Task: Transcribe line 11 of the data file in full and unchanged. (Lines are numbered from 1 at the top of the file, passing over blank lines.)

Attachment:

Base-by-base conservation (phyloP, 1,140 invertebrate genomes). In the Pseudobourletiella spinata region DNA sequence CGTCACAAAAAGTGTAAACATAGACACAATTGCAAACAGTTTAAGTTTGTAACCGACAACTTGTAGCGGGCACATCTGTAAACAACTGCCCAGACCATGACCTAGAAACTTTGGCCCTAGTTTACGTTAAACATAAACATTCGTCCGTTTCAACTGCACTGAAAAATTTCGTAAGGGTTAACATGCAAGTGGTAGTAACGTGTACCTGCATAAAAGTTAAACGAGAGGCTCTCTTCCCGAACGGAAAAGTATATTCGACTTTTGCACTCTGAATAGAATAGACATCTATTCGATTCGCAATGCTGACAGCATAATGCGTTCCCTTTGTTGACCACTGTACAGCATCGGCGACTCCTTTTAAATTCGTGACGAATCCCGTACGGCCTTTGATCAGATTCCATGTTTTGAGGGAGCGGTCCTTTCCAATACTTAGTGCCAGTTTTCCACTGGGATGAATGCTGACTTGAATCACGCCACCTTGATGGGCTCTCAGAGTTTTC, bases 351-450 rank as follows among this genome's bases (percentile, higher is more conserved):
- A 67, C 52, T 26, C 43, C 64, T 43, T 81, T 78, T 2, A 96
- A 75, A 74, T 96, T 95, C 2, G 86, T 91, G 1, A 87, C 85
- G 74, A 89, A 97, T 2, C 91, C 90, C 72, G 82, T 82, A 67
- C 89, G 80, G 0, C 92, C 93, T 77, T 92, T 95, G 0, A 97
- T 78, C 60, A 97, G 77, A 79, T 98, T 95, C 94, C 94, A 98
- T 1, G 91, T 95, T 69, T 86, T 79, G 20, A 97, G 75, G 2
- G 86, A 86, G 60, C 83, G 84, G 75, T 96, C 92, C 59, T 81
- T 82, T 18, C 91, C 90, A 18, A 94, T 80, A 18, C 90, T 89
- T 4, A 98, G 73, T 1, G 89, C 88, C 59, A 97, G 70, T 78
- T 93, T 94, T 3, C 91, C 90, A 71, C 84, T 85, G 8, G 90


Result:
- T 93, T 94, T 3, C 91, C 90, A 71, C 84, T 85, G 8, G 90